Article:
Several years ago a French friend living in California told me that French women don’t dye their hair. “Why should they?” she asserted.
“Really!” my tone of voice demurring. I wondered what fortunate combinations in the French gene pool kept Catherine Deneuve’s tresses, among others, from turning gray.
When we stopped in Paris on our way to Rome, I spent hours just walking, mostly in the fifth, sixth, and seventh arrondissements on the left bank and across the river in the eighth. On the streets and in the shops were the same impeccably dressed French women and men that I always see in Paris, going about their day with that characteristically “take command” air that only the French can have. No one smiles. Greetings are terse, “Bonjour Mesdames.” “Avoir Mesdames.” Nothing more.
I understand them. They are busy people who must overcome harrowing commutes, crazy labor laws, and irritating physical maladies, not to mention the trials and tribulations of the office politique. Perhaps they have spent hours fighting the traffic on the Périphérique, that impossibly congested ring road that circles Paris. Perhaps they have been derailed by a grève spontanée on their way into the City from their more affordable banlieues and more distant towns. Perhaps they have commuted by train from Lyon like a woman I once met who commuted every day between the two cities. Even the speed-of-light TGV takes more than two hours to make that trip. Perhaps a taxi has just muddied their shoes as it sped by or the latest office intrigue weighs on their minds. Certainly, they are suffering some kind of malady as every good French citizen must. It could be sinus congestion, headache, or strange pains in their extremities. It’s all part of the French national character. Take charge, suffer through, but look good.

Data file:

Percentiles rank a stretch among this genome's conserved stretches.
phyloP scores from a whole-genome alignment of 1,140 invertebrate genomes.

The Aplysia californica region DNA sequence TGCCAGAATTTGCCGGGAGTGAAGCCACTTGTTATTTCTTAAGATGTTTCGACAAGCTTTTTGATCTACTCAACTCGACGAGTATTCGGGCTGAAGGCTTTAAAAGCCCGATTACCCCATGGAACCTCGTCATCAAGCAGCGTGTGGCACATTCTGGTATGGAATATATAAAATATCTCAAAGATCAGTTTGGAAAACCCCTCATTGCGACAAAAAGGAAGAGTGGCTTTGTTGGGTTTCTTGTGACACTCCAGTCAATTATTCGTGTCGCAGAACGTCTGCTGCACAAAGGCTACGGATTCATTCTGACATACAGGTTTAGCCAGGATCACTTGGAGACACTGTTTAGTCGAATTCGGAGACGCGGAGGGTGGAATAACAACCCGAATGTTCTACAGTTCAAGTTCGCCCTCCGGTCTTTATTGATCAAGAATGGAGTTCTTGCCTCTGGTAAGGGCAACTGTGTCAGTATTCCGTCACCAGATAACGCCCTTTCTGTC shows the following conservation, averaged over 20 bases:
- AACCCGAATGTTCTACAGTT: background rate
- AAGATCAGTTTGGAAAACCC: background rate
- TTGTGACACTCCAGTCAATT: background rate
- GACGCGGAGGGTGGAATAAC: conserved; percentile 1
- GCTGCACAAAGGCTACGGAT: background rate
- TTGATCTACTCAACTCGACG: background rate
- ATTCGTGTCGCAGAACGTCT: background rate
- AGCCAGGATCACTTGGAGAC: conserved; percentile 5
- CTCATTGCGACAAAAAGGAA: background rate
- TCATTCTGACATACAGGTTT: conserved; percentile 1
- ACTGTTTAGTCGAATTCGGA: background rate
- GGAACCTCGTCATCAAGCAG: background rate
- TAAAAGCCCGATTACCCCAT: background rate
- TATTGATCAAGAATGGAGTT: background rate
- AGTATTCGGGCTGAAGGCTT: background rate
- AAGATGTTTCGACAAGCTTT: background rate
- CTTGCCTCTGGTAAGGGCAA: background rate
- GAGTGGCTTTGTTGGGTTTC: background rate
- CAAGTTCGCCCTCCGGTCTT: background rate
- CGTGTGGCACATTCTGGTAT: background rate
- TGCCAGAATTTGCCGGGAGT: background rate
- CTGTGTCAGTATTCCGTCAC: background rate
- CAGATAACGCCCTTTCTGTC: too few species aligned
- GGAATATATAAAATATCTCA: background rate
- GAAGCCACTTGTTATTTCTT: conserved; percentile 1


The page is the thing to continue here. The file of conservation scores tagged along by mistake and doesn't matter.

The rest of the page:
One afternoon during one of my jaunts to nowhere, I suddenly became aware of several sightings of gray-haired women. In their forties and fifties, they were perfectly coifed wearing some variation of a bob haircut, some with bangs, some without; some longer in length, some shorter. They were the epitome of elegance as they propelled themselves like silver missiles down the street.
Why I noticed them, I am not sure. Something must have just clicked in my “rolodex” of a mind bringing me back to my friend’s comment years earlier. And, while in theory she may have had a point. What I can assuredly say is that these silver heads were born, not in nature, but in the bottle. Let’s face it. The French may be perfect in many things, but no one naturally gets such an impeccable silver color, so even, so brilliant, so perfect, not even the French.
All original content copyright 2008 Mary E. Slocum